Home is your sacred place, the space in which you connect with loved ones and rest from the days’ labors. If however, the surfaces are cluttered, the wardrobes are bursting and there is more stuff than the space around it, then you have a home which will add to your mental noise and emotional unrest. Why choose to create a minimal home? Because an intentional and purposeful, curated space can be your haven of peace and place of joy in an otherwise fast-paced world.

Your home is a living space, not a storage space.

MissMinimalist.com

Before you begin to pack up or dispose of your belongings it’s important to recognize what you want from this process, is it more space, less stuff to clean and maintain? Do you desire more time with your loved ones with spaces that foster those relationships? Perhaps you simply no longer wish to be weighed down by deciding what to wear each morning. For me, it has been a little of each, having a curated wardrobe has helped me to stop impulse shopping because I have a clear style that I adore and stick to. I love each item I own and actually wear the clothes in my wardrobe. The time I spend cleaning is substantially reduced these days and coming home to a clean space calms my active mind.

Once you have your “why”, think about your approach. There are several ways to sort through what you currently have. I approached my home with the hardest areas down to the easiest. For me, this looked like wardrobes, cupboards and draws – all the areas that I could hide things in. I found most of the unloved or unused items to be hiding behind closed doors thus making it the toughest area to begin with. By the time I got down to the living room where much of my stuff is on display, it was a relatively easy process. Others prefer to go one room at a time, one week at a time. So in your first week, you might minimize your kitchen and the second your bedroom. There are many other approaches you could take and as part of your preparation consider which would be the easiest for you to implement.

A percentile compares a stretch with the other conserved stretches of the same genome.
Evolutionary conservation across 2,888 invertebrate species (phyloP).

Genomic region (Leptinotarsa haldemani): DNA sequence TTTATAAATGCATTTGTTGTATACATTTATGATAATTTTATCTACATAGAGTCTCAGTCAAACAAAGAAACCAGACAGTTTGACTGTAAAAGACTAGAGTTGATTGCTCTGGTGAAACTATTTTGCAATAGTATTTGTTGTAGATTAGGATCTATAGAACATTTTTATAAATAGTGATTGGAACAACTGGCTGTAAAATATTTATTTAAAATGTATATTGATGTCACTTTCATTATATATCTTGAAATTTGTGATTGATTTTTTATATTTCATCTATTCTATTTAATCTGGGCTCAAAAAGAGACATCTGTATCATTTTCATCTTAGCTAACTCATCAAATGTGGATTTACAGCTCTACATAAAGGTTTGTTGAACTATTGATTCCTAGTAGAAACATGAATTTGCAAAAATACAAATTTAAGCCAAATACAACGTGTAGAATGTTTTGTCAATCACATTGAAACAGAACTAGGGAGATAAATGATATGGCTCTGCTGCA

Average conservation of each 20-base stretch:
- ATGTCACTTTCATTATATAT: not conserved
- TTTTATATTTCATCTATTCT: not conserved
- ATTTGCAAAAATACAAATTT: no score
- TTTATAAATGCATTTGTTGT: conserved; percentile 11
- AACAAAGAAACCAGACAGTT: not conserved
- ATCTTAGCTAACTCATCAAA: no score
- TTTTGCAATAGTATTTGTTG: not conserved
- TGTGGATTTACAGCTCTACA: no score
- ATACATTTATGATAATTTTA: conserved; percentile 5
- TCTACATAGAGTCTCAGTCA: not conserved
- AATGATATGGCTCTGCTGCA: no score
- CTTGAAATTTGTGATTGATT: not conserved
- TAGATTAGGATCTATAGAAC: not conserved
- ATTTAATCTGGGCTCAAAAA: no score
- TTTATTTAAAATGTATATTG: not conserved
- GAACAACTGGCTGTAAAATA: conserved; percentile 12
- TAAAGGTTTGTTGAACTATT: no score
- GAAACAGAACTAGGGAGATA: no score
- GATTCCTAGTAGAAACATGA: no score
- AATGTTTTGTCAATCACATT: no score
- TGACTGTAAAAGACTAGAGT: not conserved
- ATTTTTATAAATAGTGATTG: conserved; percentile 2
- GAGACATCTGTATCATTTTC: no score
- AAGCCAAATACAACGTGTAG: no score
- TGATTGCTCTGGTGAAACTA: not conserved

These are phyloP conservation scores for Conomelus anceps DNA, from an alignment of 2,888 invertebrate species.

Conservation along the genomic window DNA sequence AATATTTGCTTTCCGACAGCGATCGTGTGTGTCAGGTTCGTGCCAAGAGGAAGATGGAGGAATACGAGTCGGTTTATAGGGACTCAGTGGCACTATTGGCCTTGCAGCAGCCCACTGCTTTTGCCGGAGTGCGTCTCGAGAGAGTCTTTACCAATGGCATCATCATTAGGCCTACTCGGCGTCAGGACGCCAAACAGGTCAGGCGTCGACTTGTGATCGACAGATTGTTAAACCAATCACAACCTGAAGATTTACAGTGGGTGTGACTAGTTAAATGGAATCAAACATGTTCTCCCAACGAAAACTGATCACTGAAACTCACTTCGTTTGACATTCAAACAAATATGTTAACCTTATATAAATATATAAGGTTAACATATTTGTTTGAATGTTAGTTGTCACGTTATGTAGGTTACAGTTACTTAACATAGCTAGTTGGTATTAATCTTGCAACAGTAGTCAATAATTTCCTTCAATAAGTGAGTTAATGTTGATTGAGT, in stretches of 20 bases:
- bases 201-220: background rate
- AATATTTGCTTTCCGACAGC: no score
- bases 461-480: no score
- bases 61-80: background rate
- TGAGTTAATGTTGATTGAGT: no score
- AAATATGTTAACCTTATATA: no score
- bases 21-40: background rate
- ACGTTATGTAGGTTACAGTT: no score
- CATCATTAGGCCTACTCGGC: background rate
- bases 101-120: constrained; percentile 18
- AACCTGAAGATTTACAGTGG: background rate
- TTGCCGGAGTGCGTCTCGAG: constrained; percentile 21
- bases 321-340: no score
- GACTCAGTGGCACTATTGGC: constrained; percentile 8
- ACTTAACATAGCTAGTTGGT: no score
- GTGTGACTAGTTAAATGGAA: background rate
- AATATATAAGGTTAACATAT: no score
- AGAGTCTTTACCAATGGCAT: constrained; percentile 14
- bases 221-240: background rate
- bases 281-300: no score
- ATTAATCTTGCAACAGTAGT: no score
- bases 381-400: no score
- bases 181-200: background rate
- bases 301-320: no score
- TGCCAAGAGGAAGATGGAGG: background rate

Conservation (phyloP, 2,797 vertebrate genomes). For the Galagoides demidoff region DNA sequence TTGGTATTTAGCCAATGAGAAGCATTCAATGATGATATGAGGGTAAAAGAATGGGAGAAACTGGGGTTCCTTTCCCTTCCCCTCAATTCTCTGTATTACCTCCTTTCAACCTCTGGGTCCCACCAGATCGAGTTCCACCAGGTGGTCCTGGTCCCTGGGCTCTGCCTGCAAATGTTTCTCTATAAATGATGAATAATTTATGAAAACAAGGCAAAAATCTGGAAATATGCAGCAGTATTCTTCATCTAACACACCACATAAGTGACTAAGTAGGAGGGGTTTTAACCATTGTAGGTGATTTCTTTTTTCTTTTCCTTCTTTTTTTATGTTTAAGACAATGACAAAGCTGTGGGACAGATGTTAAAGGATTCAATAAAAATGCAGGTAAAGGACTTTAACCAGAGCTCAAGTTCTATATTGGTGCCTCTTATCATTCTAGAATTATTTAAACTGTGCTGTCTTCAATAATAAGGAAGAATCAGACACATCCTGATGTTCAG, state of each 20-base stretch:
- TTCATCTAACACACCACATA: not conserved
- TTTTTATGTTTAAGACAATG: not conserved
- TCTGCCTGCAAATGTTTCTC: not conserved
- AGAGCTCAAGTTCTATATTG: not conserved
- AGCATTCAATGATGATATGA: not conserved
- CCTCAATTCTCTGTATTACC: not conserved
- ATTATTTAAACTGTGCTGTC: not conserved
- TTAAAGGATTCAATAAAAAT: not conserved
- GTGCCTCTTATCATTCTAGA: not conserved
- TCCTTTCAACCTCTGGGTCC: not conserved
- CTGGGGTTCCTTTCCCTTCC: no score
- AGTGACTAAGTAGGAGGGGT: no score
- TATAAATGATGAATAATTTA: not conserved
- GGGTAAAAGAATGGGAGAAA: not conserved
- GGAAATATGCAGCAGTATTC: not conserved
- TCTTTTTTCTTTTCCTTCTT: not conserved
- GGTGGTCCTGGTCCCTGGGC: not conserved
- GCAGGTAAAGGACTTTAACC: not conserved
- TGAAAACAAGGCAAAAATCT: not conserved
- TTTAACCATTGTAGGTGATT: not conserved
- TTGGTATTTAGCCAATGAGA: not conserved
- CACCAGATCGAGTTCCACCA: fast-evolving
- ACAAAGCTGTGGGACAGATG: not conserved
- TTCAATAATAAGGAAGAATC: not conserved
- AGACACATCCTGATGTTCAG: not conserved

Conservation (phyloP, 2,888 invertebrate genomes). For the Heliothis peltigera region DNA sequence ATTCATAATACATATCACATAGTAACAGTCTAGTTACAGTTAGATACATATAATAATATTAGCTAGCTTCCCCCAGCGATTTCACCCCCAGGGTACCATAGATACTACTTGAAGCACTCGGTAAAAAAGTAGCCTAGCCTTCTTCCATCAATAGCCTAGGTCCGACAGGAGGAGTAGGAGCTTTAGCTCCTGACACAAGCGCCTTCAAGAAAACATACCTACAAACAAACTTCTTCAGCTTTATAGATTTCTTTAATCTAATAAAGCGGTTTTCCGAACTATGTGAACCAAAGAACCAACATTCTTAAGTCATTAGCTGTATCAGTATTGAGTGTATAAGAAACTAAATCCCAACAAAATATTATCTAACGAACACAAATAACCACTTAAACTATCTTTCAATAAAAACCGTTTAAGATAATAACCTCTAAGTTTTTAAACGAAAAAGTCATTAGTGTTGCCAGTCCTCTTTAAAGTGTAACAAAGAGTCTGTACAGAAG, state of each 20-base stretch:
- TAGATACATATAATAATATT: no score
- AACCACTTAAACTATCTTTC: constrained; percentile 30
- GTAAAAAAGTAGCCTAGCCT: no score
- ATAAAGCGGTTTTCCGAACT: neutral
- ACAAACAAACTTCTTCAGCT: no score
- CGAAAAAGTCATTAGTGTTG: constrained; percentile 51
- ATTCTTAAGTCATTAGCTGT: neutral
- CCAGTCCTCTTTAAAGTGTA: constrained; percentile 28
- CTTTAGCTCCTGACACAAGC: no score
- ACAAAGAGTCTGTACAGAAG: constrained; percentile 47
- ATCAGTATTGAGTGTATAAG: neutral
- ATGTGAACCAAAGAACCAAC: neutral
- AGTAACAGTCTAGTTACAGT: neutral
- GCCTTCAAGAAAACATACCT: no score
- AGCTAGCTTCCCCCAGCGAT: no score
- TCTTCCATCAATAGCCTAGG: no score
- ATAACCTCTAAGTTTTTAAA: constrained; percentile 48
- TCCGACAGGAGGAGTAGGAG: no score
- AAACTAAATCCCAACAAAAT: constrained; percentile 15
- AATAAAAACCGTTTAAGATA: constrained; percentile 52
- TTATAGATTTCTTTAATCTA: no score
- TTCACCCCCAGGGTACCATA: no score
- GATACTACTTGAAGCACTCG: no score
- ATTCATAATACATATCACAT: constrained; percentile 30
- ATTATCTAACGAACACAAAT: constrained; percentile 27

Categorize your items into:

  • Level one: Use often and / or brings me joy
  • Level two: Use for occasions (e.g. snow boards, formal clothing) used at least annually.
  • Level three: Does not bring me joy / have not used it in the past 12 months, am not likely to use it in the next 12 months

Anything of level one and two are items you should keep until such a time as they no longer serve you. For your level three items, I recommend firstly ask your friends and family if they would like the item. If there are no takers, you can choose to either donate it or sell it on a trading or used item website (in Australia that would be Gumtree).

Of course, this sounds very clear cut and logical, but there are many items that you will feel emotionally tied to. Sentiment is a huge part of what makes us human, and it should not be ignored. If you have an item that you do not use and does not bring you joy, but it was gifted to your by your now deceased grandmother or your first love or even purchased by yourself to celebrate an achievement, you might be struggling to let it go. Here are some ways to approach this:

  • Take a photo of the item. This way you can look back at it any time you want to remember the meaning and feeling the item or the people attached to it stir in you.
  • Scan old photos to have digital copies and display in your home only the photos you adore.
  • Find a new way to get use out of it. If it’s an old shirt, repurpose it into a blanket or accessory you can wear often.
  • Pass it on. Some family heirlooms can be hard to part with because you feel that to do so would be disregarding family ties. Find a member of your family that would love to have this item, and share that love.

Ultimately you may be like me and decide on keeping a small box of treasures that hold great emotional significance to you. And that’s okay. Remember that this is your journey and your home. There are no hard and fast rules to minimalism and you should make decisions based on what you want to achieve. There is no good in removing all but one dinner plate, if entertaining and cooking for others brings you happiness. However, it is worth just keeping those dinner plates that you and your loved ones enjoy using instead of the 10 others that you never touch.

Be a ruthless editor of what you allow into your home. Ask yourselves, “What does this object mean to me?”

Nate Berkus

My final tip when it comes to curating your wardrobe or your home is to consider your style. When I first began this process it seemed like my possessions rarely suited each other, so I went to Pinterest for inspiration and created some aesthetic boards for my home and my personal clothing style. I cannot say enough how much this helped guide what I chose to keep whilst also ensuring future purchases were within those style parameters.

If you have any methods for minimizing your home leave them in the comments below.

Posted by:Suzie Maddock

Hi I'm Suzie, and my life has been beautifully transformed since slowing down, embracing minimalism and living more sustainably. I am a huge nature lover and try to find pleasure in the simple things each day. You can find me drinking tea and sharing what I know here.

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